Finally, if potential injurers expect to pay less than one dollar in liability costs per dollar of additional social costs —or, more to the point, expect to save less than one dollar per dollar of reduced social costs—they will have too little incentive to take preventive action. That situation may occur if liability judgments have a significant arbitrary component, if avoidance efforts succeed in obscuring injurers’ roles in causing some losses, or if injurers insure their liability costs and the premiums they pay do not fully reflect their injury record. Underinvestment in prevention can even arise from perverse incentives that associate increased care with higher liability costs—as in the case of a company that refrains from researching ways to make its products safer lest it create a paper trail of safety-related data that could be used against it in court.12 Whatever the cause, underinvestment in prevention has the same effect on efficiency as overinvestment: the net savings from precaution are lower than they would be in the ideal case (here, because some worthwhile opportunities are neglected), and thus they are less likely to outweigh the other costs of the liability system.
9. Suits over asbestos and other “hindsight torts” could conceivably help deter future injuries associated with other products by serving as cautionary examples. But once the example was well established, as seems likely with asbestos, any further suits would have negligible value as additional deterrents.
10. Whether or not potential injurers overreact (they may not if they lack effective opportunities to reduce their liability), excessive awards can increase risk in a second way: through decreased consumption of risk-reducing goods and services, such as medical care. Consumption of such goods and services is likely to decline as their prices are driven up by liability costs or as price increases for products in general leave consumers with less real income.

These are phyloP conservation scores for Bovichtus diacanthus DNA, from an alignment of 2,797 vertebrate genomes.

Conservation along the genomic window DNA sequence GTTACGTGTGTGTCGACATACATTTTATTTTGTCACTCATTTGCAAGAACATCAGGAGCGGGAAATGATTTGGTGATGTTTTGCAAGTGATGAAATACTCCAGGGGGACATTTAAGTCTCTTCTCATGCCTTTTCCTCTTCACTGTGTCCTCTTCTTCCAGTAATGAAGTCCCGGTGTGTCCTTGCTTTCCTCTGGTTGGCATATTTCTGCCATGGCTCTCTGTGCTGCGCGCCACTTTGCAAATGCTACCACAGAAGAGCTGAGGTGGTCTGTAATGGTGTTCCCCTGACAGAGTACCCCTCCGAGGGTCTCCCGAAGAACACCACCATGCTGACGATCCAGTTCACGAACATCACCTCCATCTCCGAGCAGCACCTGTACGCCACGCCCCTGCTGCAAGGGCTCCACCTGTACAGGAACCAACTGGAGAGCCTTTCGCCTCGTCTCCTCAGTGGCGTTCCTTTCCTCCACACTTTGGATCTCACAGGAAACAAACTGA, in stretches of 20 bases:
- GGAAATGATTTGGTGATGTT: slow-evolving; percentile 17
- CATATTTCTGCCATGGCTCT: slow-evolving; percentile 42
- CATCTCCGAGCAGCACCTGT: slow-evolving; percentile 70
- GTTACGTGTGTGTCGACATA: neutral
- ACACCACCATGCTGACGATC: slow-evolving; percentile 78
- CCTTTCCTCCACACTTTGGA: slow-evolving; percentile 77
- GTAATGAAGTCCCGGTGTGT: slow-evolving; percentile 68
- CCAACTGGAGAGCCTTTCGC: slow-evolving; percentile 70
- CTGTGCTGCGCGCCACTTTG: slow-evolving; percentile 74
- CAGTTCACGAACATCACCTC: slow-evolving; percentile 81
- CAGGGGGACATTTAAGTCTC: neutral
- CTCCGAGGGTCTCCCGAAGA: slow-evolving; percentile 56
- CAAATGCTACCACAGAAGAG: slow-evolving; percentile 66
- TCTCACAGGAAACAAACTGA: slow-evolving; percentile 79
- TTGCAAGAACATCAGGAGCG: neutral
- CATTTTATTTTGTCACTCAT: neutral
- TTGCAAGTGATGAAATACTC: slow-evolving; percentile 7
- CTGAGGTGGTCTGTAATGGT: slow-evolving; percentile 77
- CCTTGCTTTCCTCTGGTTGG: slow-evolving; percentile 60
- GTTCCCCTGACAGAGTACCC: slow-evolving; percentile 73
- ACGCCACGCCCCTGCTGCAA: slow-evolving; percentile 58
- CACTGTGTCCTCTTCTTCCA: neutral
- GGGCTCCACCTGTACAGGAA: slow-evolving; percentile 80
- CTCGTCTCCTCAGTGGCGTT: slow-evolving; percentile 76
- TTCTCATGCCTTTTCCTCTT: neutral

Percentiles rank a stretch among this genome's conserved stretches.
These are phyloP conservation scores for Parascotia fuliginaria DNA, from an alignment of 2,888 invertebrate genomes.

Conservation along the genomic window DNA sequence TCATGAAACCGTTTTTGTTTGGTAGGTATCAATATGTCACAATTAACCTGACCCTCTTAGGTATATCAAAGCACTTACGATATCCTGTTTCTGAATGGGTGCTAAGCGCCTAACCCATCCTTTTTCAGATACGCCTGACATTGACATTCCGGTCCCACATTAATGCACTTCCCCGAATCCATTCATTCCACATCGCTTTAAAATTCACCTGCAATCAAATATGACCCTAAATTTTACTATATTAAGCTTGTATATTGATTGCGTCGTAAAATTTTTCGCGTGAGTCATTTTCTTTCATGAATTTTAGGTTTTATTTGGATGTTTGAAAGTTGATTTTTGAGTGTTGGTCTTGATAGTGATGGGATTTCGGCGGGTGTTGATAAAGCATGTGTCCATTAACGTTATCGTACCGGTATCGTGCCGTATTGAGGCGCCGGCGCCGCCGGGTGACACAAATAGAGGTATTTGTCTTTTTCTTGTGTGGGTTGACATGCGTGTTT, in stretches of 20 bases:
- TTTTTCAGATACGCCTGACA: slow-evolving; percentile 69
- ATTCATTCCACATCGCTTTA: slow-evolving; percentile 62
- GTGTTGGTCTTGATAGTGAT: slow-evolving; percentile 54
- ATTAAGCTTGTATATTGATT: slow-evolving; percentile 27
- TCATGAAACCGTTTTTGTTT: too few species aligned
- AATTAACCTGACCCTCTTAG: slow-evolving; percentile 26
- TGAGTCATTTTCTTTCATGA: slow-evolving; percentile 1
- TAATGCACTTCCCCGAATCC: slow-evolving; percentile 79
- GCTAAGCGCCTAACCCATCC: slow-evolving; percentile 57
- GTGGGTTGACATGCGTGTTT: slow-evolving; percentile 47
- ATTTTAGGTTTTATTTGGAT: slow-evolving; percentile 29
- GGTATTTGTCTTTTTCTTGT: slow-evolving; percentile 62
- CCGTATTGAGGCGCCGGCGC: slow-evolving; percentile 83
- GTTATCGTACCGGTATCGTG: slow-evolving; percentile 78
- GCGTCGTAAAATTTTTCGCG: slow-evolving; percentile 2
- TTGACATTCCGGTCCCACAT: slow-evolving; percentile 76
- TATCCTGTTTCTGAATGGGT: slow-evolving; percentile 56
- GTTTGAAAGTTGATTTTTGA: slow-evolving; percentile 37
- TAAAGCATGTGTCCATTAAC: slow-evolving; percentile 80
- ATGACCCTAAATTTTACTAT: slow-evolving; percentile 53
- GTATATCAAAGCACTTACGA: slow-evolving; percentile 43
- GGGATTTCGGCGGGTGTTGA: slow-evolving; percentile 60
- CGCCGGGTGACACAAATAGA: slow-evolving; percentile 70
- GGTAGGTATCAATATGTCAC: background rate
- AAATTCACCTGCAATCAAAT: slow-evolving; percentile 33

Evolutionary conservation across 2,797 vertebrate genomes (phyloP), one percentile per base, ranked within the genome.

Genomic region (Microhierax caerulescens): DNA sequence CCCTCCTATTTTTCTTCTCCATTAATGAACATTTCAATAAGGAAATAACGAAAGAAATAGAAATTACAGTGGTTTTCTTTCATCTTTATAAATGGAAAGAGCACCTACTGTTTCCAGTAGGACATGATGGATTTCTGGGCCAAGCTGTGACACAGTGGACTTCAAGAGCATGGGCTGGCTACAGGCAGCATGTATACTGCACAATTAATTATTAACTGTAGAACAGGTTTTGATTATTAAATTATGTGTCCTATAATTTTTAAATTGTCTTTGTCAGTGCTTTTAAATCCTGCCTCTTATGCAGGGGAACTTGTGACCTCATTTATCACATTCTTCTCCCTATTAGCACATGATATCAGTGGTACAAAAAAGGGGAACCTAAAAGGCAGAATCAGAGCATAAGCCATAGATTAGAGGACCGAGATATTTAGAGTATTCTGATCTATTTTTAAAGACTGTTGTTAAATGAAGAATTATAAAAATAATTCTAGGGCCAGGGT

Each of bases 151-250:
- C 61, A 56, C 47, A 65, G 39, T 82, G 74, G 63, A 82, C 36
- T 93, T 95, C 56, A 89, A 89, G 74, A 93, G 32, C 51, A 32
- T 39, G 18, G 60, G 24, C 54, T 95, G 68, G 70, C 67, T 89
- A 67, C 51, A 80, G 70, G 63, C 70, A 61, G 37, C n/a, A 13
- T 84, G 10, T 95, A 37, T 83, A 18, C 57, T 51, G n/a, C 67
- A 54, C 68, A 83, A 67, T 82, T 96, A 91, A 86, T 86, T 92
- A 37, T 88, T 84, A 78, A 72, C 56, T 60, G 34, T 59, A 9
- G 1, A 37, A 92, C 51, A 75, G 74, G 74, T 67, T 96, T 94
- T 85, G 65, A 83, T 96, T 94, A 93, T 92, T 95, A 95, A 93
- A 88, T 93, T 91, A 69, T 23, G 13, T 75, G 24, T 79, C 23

11. Most of the available evidence about defensive medicine comes from anecdotes or conjectural surveys of practitioners. That evidence does not rule out doctors’ own financial incentives under fee-for-service payment systems as an alternative explanation for “unnecessary” tests. However, Daniel Kessler and Mark McClellan have shown that passage of state laws limiting liability for doctors led to lower spending for certain heart procedures. See Kessler and McClellan, “Do Doctors Practice Defensive Medicine?” Quarterly Journal of Economics, vol. 111, no. 2 (May 1996), pp. 353-390. In addition, Lisa Dubay and coauthors found in one study that areas with a high risk for medical malpractice claims tended to have a higher incidence of cesarean births, but without significantly better birth outcomes. In another study, they found a lower incidence of prenatal care in areas with a high risk for medical malpractice claims. See Dubay and others, “The Impact of Malpractice Fears on Cesarean Section Rates,” Journal of Health Economics, vol. 18 (1999), pp. 491-522, and “Medical Malpractice Liability and Its Effect on Prenatal Care Utilization and Infant Health,” Journal of Health Economics, vol. 20 (2001), pp. 591-611.
12. See François J. Castaing, “The Effects of Product Liability on Automotive Engineering Practice,” in Janet R. Hunziker and Trevor O. Jones, eds., Product Liability and Innovation: Managing Risk in an Uncertain Environment (Washington, D.C.: National Academies Press, 1994), pp. 77-81, available at www.nap.edu/openbook/0309051304/html/77.html.